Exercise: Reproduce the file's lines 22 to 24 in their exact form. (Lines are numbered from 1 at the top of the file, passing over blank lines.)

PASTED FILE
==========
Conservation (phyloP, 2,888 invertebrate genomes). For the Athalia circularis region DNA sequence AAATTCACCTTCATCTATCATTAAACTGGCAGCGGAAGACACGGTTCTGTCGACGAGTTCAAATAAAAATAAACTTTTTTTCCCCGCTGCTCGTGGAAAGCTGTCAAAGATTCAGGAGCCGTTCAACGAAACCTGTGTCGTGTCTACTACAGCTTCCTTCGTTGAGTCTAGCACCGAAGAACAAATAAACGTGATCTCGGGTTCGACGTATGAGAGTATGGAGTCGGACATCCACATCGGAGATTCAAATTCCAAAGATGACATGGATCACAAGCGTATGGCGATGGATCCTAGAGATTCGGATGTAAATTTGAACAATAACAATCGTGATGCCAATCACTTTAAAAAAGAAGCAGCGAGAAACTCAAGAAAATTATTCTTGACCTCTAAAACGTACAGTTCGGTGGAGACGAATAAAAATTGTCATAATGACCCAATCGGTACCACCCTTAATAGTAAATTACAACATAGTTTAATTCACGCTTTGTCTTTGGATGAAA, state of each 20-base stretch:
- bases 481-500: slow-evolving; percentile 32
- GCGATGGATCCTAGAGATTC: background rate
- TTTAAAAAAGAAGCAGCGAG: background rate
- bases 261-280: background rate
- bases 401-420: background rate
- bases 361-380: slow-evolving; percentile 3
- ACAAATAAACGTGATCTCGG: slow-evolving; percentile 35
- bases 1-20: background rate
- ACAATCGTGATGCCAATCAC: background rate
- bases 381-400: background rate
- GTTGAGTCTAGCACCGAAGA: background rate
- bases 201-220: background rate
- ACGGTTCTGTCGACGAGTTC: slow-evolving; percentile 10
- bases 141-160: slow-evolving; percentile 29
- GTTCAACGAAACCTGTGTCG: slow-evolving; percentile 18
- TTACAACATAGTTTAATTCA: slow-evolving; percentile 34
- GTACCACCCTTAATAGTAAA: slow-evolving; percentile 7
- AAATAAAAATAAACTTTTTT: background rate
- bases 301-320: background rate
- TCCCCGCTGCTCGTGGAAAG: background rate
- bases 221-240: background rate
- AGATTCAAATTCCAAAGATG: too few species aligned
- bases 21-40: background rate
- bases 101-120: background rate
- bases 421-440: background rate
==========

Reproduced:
- bases 221-240: background rate
- AGATTCAAATTCCAAAGATG: too few species aligned
- bases 21-40: background rate